Students seeking to learn the basics of computer science in the context of the humanities, the social sciences, or economics will now have an opportunity to do just that.
Computing in Context, a new interdisciplinary course open to Columbia College and School of Engineering and Applied Science students to be offered for the first time in the spring semester, aims to teach students programming and computer science logic within the context of their prefered discipline: English, history, or economics.
Computer science department chair Julia Hirschberg and Adam Cannon, the associate chair for undergraduate education in the Department of Computer Science, developed the 150-person course in conjunction with the three professors who will teach each context track.
"What this course is meant to be is an introduction to computing for the liberal arts major. They'll walk away with something they can use in whatever their major might be," Cannon said in an interview on Friday. "To my knowledge, it's the first sort of serious effort at doing something like this."
The four-point course will be split between two weekly lectures and a discussion section. For the first half of the semester, Cannon will use the lectures to provide a comprehensive introduction to the programming language Python, while in section, English professor Dennis Tenen, history professor Matthew Jones, and financial engineering professor Karl Sigman will discuss applications of Python in their respective fields.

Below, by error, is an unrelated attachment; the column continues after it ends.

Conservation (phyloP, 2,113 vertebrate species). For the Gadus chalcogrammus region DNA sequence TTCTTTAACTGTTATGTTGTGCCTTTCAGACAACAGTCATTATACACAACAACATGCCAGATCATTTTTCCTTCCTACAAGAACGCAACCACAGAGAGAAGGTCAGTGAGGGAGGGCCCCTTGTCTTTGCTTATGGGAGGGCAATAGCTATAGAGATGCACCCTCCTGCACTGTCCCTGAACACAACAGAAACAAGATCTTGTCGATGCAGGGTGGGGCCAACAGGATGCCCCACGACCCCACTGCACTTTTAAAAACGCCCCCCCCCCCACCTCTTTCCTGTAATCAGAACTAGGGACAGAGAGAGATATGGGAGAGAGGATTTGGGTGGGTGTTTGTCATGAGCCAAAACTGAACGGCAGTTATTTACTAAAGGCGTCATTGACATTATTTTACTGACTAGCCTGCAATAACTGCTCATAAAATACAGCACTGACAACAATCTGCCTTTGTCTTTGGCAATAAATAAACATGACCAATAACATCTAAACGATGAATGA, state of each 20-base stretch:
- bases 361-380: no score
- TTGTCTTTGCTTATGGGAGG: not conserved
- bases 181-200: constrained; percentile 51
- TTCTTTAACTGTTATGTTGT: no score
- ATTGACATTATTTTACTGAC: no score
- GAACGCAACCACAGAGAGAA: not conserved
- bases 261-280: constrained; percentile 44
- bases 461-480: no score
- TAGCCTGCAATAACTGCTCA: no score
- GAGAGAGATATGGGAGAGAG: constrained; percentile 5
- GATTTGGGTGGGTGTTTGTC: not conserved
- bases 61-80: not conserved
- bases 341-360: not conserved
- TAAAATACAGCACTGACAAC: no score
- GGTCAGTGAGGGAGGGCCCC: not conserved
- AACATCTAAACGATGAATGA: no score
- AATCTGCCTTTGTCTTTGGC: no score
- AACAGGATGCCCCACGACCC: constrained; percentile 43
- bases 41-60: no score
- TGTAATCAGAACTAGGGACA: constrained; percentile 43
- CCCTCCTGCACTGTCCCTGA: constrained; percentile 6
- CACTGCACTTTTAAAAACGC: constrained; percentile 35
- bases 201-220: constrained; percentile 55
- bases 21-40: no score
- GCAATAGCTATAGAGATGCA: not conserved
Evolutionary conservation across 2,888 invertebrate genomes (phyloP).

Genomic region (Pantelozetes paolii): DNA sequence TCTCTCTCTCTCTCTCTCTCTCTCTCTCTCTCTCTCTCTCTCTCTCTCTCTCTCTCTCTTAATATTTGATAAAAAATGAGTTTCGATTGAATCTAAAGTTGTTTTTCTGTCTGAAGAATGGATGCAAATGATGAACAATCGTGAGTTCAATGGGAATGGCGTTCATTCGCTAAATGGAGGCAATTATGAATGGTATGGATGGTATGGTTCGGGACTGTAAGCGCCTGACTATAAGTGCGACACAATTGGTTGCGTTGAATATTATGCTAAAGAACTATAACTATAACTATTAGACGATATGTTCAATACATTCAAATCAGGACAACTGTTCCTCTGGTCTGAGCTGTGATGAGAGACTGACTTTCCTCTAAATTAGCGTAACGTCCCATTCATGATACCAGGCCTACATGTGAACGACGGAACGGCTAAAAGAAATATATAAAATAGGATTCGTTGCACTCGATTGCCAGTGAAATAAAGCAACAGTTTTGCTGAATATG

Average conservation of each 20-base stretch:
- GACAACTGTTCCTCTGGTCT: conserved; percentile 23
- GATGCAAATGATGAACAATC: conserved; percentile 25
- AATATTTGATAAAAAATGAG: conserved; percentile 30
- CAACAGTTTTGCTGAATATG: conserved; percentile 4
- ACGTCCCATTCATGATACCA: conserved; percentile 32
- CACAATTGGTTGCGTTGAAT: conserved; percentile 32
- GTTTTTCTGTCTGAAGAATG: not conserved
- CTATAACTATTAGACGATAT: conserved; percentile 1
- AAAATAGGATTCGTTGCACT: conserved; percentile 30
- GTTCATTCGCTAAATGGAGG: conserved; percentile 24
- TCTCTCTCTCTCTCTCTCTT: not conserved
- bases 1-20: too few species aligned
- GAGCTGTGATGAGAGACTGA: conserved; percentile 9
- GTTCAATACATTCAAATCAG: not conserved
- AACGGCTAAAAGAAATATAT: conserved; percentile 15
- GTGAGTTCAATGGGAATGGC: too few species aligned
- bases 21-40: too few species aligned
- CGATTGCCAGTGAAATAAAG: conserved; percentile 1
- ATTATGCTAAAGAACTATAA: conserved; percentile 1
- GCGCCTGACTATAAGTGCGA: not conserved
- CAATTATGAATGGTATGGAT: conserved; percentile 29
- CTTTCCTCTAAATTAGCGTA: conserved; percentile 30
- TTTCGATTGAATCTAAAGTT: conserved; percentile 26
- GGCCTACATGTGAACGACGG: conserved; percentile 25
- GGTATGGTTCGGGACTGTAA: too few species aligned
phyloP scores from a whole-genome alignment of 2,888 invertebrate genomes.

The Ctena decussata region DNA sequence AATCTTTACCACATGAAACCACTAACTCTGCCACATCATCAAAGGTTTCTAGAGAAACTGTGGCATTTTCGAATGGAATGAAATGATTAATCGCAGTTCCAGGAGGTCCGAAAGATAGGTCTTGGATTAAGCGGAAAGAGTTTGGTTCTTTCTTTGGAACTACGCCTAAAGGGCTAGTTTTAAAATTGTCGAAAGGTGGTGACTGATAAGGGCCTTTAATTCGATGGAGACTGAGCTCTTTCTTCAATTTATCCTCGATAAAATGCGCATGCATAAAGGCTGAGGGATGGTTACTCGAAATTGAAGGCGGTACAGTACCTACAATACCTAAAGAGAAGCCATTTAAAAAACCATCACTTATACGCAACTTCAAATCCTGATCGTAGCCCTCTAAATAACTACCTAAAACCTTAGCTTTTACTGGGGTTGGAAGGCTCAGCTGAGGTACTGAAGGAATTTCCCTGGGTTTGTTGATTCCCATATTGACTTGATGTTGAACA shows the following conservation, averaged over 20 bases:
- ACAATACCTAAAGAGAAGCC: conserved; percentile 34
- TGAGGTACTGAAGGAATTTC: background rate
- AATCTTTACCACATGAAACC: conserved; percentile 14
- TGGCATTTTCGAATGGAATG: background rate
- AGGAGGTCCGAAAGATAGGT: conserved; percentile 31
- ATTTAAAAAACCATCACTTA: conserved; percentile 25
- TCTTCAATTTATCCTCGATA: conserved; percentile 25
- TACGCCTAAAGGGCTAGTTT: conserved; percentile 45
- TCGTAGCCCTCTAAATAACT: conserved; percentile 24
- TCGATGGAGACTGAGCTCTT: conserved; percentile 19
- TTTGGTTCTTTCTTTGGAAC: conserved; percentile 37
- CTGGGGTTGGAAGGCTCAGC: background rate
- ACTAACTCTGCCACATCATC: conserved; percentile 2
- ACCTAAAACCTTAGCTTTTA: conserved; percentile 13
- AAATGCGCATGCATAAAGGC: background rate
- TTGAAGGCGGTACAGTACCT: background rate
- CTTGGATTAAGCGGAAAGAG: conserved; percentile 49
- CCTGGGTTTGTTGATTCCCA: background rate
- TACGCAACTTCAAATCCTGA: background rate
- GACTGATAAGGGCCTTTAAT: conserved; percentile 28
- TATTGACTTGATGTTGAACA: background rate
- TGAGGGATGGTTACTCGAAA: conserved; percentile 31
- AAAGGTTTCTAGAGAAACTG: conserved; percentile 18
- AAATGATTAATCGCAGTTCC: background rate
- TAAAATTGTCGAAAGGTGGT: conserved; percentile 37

These discussion sections will continue into the second half of the semester, but as students become more comfortable with basic skills, Cannon will teach only one lecture per week, and Tenen, Jones, and Sigman will teach the other lecture to students in their respective tracks.
If all goes well, Cannon said he hopes the course structure will soon be emulated at other universities.
"The University is behind it—they understand that computing is a big deal right now, and this is an opportunity for Columbia to lead in this direction, computing for the liberal arts." he said. "We think if we do a good job we can see courses like this popping up all over the country."
Computing in Context—which will be cross listed as a computer science course, a history course, an English course, and an economics course—has received support from administrators, who, like Cannon, hope other institutions will follow Columbia's lead.
"The 'Computing in Context' course represents an exciting and innovative way to expose students to big ideas in computing," David Madigan, executive vice president and dean of the Faculty of Arts and Sciences, said in an email. "The SEAS and A&S faculty involved deserve great credit for devising an approach that I fully expect will become a national model."
"Computer Science and SEAS have been thrilled to see the sky-rocketing interest in students from across campus in taking computer science courses," SEAS Dean Mary Boyce said in an email.
"I'm really happy for students to have this new opportunity to explore their interests, study more about computer science, and learn about the power of programming in many academic fields," CC Dean James Valentini said in an email.